We started our journey off in the early morning. Tara, Janet, a few other volunteers and I all piled into the minivan and started the two hour trek. The roads were full of twists, which lulled me to sleep. The drive there was very pleasant save for the headache that I got. Luckily it dissipated before we got there. Arriving at Hobuck was wonderful, and I was very happy to see that it was a beautiful day—blue skies and sunshine. I had never been to this beach before and I was very happy with the change.
We were there primarily to conduct a COASST survey which is scanning the beach for any dead birds, and then record what you found and take some measurements. By following the COASST protocol you should be able to identify the bird you found and document it. It may seem strange to collect data about dead birds but this actually gives bird researchers very valuable information about local and migratory seabirds. Then this can be used to make predictions and tell if anything in the bird population is out of the ordinary. Our secondary mission was to pick up trash on the beach and record what we found. This can also provide researchers with important data, especially with the tsunami debris heading our way.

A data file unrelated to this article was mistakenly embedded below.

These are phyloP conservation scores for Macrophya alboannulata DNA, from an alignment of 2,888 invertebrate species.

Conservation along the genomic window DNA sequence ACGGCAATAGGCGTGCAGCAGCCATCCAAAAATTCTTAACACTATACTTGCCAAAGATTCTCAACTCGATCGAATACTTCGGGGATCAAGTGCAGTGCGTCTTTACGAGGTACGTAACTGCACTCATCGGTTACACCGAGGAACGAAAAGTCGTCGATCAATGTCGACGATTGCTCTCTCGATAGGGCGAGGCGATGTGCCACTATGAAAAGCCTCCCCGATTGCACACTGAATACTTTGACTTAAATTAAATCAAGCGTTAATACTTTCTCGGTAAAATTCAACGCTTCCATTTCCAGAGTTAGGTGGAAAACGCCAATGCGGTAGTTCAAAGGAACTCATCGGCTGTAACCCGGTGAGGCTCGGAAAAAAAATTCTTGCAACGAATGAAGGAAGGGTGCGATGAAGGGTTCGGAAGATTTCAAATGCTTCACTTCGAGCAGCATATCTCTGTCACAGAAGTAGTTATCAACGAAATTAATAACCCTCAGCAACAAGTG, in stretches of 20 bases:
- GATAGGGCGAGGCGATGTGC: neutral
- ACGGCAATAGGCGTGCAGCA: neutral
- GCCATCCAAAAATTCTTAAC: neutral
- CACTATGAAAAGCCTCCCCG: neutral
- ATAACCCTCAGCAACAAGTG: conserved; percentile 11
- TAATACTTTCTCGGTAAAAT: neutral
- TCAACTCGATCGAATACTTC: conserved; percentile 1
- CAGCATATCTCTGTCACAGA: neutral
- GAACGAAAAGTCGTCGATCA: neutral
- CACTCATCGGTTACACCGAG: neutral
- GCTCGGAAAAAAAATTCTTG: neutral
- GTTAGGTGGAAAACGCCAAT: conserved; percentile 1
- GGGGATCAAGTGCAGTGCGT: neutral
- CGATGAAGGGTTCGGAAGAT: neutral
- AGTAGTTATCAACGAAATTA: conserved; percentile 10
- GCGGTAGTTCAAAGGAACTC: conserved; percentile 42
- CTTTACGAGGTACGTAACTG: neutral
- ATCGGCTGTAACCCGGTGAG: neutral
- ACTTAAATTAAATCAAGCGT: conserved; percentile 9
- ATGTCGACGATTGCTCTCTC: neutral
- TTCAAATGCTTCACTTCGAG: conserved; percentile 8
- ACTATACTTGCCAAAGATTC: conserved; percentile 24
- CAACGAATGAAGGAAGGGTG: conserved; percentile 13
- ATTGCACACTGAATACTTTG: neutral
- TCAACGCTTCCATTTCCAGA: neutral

The beaches I usually survey are filled with large rocks that shift when you step on them, much to the dismay of my ankles, but this beach was even and smooth with fine sand all the way down the stretch. As we started the survey I meandered about, really taking in the sights and smells of the ocean. It was only my second time to see the Pacific Ocean and I wanted to remember it. I began searching the middle rack for dead birds and was largely unsuccessful. I did however find an astounding amount of sand dollars. I had never seen that many in one place! My fellow surveyor and student mentor Tara Morrow was luckier than I having found three birds.
Our way back was just as nice, but I moved to collecting debris that washed in from the ocean. The majority of what I found was small bits of plastic, but some of the other students on the trip found far more interesting things, including a giant light bulb and a coke zero bottle with some sort of Asian writing on it. When we came back to the start we had found a total of eight birds and collected five medium bags of trash, and I even had a little time to interview a long-time COASST volunteer named Sally Parker.
All in all I greatly enjoyed this trip and was grateful to have met the other folks that came along. Talking to the other volunteers was wonderful and they shared with me a bit of their passion for science and showed me why they love coming out to the beach to do these surveys. By the end of the survey I felt quite accomplished, because we got solid data, for both COASST and for those studying marine debris. I knew all of the data would be put to good use in helping understand and monitor seabirds, and to track the tsunami debris as it makes its way toward our shores.